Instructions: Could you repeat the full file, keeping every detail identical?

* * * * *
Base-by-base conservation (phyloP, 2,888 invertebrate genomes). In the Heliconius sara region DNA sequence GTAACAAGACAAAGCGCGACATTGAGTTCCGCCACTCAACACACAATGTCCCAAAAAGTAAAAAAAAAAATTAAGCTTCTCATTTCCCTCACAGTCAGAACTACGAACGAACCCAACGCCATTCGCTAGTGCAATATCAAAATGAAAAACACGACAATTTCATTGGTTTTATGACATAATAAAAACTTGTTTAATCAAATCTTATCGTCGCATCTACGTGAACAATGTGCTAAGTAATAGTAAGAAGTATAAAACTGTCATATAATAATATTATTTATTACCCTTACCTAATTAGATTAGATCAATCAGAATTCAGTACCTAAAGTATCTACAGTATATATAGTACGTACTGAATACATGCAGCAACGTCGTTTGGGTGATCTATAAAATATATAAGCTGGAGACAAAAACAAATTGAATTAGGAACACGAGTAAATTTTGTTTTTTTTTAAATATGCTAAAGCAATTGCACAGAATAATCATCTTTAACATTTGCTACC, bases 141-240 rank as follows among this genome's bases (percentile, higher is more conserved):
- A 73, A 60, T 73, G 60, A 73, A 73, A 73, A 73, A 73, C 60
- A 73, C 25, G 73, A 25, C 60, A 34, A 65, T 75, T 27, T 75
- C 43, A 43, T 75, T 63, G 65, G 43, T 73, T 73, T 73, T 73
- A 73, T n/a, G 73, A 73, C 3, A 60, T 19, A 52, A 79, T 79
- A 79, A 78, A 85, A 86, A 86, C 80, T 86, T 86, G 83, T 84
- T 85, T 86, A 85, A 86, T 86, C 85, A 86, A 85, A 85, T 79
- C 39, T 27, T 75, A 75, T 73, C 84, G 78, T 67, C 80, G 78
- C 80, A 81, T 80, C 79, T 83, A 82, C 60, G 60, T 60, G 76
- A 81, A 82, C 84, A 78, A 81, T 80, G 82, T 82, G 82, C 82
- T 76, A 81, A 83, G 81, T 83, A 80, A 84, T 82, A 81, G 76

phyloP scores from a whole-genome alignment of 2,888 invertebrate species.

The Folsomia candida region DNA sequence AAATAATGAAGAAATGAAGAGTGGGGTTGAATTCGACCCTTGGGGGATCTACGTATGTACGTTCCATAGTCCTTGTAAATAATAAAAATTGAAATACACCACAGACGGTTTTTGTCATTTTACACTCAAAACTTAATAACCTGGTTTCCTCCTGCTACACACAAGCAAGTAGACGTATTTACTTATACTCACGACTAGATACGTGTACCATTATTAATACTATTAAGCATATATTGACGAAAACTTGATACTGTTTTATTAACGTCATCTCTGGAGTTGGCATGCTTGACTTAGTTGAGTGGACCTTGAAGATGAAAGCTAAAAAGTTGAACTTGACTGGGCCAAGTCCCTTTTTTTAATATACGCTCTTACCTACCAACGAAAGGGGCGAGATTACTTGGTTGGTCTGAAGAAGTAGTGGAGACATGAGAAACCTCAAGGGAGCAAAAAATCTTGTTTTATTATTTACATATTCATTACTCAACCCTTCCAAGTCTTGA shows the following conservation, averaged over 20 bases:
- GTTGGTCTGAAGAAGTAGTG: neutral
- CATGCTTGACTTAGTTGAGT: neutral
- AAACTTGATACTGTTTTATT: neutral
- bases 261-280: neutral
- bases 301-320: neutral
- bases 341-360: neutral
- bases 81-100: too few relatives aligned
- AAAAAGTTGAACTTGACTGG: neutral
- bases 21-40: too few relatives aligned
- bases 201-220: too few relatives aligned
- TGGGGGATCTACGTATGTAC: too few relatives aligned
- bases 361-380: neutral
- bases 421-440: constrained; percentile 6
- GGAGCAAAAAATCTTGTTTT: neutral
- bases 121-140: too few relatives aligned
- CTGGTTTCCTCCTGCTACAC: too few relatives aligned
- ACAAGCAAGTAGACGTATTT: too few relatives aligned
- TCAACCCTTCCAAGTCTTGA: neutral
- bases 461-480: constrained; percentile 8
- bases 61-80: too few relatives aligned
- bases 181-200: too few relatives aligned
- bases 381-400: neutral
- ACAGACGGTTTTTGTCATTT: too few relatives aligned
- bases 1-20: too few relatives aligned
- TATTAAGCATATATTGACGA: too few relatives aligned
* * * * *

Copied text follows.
Base-by-base conservation (phyloP, 2,888 invertebrate genomes). In the Heliconius sara region DNA sequence GTAACAAGACAAAGCGCGACATTGAGTTCCGCCACTCAACACACAATGTCCCAAAAAGTAAAAAAAAAAATTAAGCTTCTCATTTCCCTCACAGTCAGAACTACGAACGAACCCAACGCCATTCGCTAGTGCAATATCAAAATGAAAAACACGACAATTTCATTGGTTTTATGACATAATAAAAACTTGTTTAATCAAATCTTATCGTCGCATCTACGTGAACAATGTGCTAAGTAATAGTAAGAAGTATAAAACTGTCATATAATAATATTATTTATTACCCTTACCTAATTAGATTAGATCAATCAGAATTCAGTACCTAAAGTATCTACAGTATATATAGTACGTACTGAATACATGCAGCAACGTCGTTTGGGTGATCTATAAAATATATAAGCTGGAGACAAAAACAAATTGAATTAGGAACACGAGTAAATTTTGTTTTTTTTTAAATATGCTAAAGCAATTGCACAGAATAATCATCTTTAACATTTGCTACC, bases 141-240 rank as follows among this genome's bases (percentile, higher is more conserved):
- A 73, A 60, T 73, G 60, A 73, A 73, A 73, A 73, A 73, C 60
- A 73, C 25, G 73, A 25, C 60, A 34, A 65, T 75, T 27, T 75
- C 43, A 43, T 75, T 63, G 65, G 43, T 73, T 73, T 73, T 73
- A 73, T n/a, G 73, A 73, C 3, A 60, T 19, A 52, A 79, T 79
- A 79, A 78, A 85, A 86, A 86, C 80, T 86, T 86, G 83, T 84
- T 85, T 86, A 85, A 86, T 86, C 85, A 86, A 85, A 85, T 79
- C 39, T 27, T 75, A 75, T 73, C 84, G 78, T 67, C 80, G 78
- C 80, A 81, T 80, C 79, T 83, A 82, C 60, G 60, T 60, G 76
- A 81, A 82, C 84, A 78, A 81, T 80, G 82, T 82, G 82, C 82
- T 76, A 81, A 83, G 81, T 83, A 80, A 84, T 82, A 81, G 76

phyloP scores from a whole-genome alignment of 2,888 invertebrate species.

The Folsomia candida region DNA sequence AAATAATGAAGAAATGAAGAGTGGGGTTGAATTCGACCCTTGGGGGATCTACGTATGTACGTTCCATAGTCCTTGTAAATAATAAAAATTGAAATACACCACAGACGGTTTTTGTCATTTTACACTCAAAACTTAATAACCTGGTTTCCTCCTGCTACACACAAGCAAGTAGACGTATTTACTTATACTCACGACTAGATACGTGTACCATTATTAATACTATTAAGCATATATTGACGAAAACTTGATACTGTTTTATTAACGTCATCTCTGGAGTTGGCATGCTTGACTTAGTTGAGTGGACCTTGAAGATGAAAGCTAAAAAGTTGAACTTGACTGGGCCAAGTCCCTTTTTTTAATATACGCTCTTACCTACCAACGAAAGGGGCGAGATTACTTGGTTGGTCTGAAGAAGTAGTGGAGACATGAGAAACCTCAAGGGAGCAAAAAATCTTGTTTTATTATTTACATATTCATTACTCAACCCTTCCAAGTCTTGA shows the following conservation, averaged over 20 bases:
- GTTGGTCTGAAGAAGTAGTG: neutral
- CATGCTTGACTTAGTTGAGT: neutral
- AAACTTGATACTGTTTTATT: neutral
- bases 261-280: neutral
- bases 301-320: neutral
- bases 341-360: neutral
- bases 81-100: too few relatives aligned
- AAAAAGTTGAACTTGACTGG: neutral
- bases 21-40: too few relatives aligned
- bases 201-220: too few relatives aligned
- TGGGGGATCTACGTATGTAC: too few relatives aligned
- bases 361-380: neutral
- bases 421-440: constrained; percentile 6
- GGAGCAAAAAATCTTGTTTT: neutral
- bases 121-140: too few relatives aligned
- CTGGTTTCCTCCTGCTACAC: too few relatives aligned
- ACAAGCAAGTAGACGTATTT: too few relatives aligned
- TCAACCCTTCCAAGTCTTGA: neutral
- bases 461-480: constrained; percentile 8
- bases 61-80: too few relatives aligned
- bases 181-200: too few relatives aligned
- bases 381-400: neutral
- ACAGACGGTTTTTGTCATTT: too few relatives aligned
- bases 1-20: too few relatives aligned
- TATTAAGCATATATTGACGA: too few relatives aligned